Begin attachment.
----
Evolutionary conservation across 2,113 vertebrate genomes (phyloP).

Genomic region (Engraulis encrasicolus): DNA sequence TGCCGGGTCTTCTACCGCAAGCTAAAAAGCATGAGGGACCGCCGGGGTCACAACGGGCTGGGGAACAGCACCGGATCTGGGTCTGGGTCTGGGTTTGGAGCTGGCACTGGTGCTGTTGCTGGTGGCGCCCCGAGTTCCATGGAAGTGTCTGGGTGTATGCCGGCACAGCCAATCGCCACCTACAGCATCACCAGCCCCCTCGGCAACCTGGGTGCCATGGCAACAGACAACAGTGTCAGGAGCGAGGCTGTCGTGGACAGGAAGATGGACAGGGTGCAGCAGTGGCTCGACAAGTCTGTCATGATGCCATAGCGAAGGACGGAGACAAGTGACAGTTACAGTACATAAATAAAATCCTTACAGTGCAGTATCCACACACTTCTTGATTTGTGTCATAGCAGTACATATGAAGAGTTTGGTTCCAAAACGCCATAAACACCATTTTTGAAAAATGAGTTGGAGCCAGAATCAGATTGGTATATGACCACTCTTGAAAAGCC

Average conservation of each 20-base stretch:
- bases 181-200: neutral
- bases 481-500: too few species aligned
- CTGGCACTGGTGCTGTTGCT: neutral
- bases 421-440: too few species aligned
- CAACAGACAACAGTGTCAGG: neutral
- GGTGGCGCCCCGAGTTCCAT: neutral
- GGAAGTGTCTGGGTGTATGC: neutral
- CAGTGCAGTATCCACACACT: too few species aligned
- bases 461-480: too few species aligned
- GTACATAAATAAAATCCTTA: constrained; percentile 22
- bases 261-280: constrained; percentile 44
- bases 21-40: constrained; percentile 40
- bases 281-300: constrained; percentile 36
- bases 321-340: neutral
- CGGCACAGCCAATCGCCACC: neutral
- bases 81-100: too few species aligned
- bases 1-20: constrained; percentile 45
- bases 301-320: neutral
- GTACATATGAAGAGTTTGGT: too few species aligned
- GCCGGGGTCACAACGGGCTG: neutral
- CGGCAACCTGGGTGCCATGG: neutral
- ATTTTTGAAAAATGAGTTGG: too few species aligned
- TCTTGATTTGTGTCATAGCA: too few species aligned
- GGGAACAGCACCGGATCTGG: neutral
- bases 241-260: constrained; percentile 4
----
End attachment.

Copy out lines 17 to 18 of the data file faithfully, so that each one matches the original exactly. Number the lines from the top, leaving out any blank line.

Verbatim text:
- bases 321-340: neutral
- CGGCACAGCCAATCGCCACC: neutral